1. Electronic identification numbers, electronic mail names or addresses, Internet account numbers, Internet identification names.
2. Parent's legal surname prior to marriage, or
3. Drivers license numbers appearing on law enforcement records. (See N.C.G.S. § 132-1.10(b)(5)).
Non-public information: information that is not considered a “public record” as defined in N.C.G.S. § 132-1.
NC Identity Theft Protection Act: articulates when “businesses” and state or local governments can collect Social Security numbers (SSNs) and other identifying information, what they must do if they possess such information, and what notification responsibilities exist if “personal” or “identifying” information is disclosed without a valid authorization.
Personal Information: A person's first name or first initial and last name in combination with “identifying information,” as defined above in N.C.G.S. § 14-113.20(b). Personal information does not include publicly available directories containing information an individual has voluntarily consented to have publicly disseminated or listed, including name, address, and telephone number, and does not include information made lawfully available to the general public from federal, state, or local government records (See N.C.G.S. § 75-61(10)).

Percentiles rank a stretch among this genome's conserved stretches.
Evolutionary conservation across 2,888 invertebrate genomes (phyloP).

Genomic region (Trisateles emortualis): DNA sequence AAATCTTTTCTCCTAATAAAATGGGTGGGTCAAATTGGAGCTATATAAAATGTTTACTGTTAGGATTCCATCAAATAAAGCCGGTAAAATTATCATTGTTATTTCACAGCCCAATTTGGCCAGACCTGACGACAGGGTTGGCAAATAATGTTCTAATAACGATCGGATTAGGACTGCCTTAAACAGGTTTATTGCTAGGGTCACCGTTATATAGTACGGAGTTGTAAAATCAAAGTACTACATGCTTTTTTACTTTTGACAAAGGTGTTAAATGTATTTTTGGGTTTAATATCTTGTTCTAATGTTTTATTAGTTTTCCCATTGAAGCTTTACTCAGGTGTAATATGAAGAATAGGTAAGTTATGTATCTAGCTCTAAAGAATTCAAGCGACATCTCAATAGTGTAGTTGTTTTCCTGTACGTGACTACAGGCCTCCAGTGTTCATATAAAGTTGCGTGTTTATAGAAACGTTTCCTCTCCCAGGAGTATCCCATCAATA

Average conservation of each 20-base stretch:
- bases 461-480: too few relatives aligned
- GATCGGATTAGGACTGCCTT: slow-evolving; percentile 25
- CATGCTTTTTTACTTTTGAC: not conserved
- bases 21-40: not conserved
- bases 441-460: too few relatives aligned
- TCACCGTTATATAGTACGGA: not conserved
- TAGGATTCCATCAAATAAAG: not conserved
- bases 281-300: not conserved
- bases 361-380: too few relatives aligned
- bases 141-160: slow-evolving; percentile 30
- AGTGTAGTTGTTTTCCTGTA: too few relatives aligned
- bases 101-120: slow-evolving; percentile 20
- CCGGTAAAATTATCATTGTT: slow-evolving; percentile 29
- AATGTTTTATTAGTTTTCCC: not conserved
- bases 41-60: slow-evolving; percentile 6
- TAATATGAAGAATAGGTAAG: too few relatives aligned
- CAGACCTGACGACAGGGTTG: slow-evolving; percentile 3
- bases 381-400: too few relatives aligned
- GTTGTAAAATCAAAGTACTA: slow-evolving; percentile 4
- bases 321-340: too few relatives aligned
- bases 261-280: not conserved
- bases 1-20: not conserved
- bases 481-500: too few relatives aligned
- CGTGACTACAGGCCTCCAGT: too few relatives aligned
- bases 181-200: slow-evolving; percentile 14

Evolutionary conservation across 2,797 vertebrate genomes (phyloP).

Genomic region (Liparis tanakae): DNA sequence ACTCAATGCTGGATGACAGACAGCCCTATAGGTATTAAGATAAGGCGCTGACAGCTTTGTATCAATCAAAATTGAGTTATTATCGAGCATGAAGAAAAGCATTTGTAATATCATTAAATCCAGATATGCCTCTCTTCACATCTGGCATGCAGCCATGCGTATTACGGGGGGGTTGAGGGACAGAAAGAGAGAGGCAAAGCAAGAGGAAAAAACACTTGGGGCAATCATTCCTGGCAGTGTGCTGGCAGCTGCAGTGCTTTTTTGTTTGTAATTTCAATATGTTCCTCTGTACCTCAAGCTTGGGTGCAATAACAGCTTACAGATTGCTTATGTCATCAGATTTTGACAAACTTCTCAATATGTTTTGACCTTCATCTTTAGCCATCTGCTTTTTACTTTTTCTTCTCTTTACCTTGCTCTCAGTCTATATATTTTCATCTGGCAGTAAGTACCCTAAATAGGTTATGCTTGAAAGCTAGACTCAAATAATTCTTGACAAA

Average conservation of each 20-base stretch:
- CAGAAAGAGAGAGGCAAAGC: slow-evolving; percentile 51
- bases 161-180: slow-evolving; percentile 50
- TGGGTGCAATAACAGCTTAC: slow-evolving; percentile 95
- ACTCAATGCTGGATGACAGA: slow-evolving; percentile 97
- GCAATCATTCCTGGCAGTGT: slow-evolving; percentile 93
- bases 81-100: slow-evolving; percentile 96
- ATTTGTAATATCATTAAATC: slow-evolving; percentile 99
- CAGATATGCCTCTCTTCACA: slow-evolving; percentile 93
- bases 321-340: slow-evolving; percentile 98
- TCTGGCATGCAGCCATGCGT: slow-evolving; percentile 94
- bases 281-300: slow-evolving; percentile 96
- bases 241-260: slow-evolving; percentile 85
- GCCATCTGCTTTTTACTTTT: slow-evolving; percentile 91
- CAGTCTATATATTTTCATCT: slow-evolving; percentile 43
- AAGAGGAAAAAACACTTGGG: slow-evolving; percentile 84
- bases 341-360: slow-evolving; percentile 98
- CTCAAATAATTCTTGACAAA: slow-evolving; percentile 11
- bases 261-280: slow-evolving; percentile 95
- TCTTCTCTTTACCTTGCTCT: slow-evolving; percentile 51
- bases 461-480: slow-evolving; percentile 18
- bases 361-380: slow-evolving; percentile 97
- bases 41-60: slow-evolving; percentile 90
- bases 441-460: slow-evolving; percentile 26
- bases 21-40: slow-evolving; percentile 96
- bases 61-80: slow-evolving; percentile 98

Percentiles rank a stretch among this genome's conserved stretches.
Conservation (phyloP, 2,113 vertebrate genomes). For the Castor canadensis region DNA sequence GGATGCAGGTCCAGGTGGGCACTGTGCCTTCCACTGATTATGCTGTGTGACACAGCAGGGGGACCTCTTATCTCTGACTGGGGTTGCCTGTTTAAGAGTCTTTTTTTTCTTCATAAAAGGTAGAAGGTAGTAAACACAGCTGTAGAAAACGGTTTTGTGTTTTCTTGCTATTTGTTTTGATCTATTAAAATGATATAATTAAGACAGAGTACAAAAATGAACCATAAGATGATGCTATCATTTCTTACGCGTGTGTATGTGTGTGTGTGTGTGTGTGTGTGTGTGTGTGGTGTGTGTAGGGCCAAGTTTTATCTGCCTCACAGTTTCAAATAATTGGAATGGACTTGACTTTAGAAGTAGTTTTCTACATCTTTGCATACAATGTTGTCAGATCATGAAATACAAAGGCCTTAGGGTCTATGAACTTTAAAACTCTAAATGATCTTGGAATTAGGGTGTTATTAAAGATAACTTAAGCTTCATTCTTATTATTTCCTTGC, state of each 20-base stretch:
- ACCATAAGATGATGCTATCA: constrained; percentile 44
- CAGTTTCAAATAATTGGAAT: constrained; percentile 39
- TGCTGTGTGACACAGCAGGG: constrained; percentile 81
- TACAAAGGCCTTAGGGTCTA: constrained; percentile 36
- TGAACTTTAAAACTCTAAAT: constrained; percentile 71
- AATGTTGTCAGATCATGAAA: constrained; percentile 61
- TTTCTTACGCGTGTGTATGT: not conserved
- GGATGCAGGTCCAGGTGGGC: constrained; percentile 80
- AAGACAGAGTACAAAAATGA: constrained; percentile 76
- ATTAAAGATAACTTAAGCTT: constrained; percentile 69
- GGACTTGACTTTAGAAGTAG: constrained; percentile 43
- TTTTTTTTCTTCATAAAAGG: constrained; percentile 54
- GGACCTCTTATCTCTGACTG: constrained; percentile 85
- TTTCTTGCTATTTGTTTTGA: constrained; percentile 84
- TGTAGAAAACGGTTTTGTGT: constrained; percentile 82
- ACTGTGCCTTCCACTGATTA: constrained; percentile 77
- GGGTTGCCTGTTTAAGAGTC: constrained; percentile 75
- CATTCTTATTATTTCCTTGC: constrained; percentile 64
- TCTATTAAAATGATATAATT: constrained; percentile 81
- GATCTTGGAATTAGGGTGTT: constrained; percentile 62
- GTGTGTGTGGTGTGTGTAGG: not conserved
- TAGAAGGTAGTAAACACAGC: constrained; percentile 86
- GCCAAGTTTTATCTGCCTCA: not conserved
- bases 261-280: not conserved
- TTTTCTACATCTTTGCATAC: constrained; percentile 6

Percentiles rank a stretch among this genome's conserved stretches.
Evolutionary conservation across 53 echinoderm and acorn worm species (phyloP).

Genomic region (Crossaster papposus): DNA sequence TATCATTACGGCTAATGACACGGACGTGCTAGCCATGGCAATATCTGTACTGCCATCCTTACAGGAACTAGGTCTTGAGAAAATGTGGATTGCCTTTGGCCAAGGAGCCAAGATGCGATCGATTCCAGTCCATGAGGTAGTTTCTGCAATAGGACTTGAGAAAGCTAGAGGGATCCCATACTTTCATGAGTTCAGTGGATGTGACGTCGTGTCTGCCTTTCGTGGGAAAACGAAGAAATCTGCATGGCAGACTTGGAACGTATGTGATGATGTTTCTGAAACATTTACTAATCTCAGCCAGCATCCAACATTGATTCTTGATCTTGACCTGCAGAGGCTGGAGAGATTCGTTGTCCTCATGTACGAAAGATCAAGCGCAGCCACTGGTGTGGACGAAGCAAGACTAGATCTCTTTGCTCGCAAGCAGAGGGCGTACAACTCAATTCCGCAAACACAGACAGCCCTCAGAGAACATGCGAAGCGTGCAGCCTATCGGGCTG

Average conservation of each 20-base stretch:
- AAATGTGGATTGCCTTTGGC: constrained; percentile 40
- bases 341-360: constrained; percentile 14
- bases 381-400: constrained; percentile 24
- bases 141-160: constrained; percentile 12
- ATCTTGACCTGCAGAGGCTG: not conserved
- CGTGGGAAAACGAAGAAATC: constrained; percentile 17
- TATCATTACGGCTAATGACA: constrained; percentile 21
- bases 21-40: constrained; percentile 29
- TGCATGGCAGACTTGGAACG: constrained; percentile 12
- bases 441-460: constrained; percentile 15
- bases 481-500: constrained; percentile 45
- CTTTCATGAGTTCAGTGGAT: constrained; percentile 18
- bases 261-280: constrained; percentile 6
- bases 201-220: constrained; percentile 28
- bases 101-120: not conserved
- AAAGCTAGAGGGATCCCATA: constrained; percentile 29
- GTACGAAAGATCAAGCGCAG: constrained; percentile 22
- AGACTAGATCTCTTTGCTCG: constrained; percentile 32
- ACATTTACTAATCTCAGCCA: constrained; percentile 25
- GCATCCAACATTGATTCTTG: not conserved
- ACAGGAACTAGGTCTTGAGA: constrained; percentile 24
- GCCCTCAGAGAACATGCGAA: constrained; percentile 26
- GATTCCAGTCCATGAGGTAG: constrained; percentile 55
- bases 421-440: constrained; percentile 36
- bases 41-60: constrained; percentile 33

Privacy complaint: An allegation made by an individual that there has been an unauthorized access to, or the use, disclosure, and/or collection of, confidential information.
Privacy incident: An event or action resulting from the unauthorized access, use, disclosure and/or collection of confidential information. A privacy incident includes “accidental disclosures” such as misdirected e-mails or faxes. A privacy incident can be reported by a DHHS workforce member, a business associate, or a vendor.
Protected health information: Individually identifiable health information, except specifically-listed exceptions, that is transmitted by electronic media, maintained in electronic media, or transmitted or maintained in any other form or medium (i.e. paper records, fax documents, and oral communications).